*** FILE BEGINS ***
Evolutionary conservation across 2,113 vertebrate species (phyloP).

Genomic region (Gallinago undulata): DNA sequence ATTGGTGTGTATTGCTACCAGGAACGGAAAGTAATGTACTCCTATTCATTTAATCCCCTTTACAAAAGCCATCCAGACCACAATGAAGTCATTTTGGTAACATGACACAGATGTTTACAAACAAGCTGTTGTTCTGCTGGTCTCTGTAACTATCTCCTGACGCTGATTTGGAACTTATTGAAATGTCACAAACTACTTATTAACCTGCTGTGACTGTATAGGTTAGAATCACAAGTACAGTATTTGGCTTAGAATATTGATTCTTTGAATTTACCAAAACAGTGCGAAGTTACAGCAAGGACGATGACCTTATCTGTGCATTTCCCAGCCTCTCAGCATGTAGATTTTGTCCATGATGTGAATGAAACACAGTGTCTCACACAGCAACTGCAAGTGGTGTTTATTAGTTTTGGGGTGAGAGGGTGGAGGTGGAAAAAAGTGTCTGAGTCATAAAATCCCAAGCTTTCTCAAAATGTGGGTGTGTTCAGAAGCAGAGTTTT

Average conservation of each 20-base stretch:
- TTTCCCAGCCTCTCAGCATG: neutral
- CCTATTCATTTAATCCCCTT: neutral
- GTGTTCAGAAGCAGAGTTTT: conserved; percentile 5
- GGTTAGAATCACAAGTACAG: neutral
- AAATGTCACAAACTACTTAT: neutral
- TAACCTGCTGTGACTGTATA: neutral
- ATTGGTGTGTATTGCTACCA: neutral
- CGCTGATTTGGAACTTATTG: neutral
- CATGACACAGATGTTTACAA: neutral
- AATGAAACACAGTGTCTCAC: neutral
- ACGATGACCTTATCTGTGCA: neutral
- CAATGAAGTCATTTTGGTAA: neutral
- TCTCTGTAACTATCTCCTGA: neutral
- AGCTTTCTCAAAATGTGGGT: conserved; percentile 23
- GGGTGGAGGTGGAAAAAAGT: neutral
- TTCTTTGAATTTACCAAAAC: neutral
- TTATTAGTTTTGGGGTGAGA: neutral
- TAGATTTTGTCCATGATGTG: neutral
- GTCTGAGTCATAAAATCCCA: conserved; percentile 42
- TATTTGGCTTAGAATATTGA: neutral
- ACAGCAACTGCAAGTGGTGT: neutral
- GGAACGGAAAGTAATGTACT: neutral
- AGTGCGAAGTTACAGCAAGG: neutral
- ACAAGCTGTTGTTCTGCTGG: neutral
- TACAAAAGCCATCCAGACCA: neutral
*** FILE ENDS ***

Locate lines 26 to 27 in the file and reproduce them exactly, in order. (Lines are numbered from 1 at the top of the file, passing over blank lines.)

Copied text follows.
- AGTGCGAAGTTACAGCAAGG: neutral
- ACAAGCTGTTGTTCTGCTGG: neutral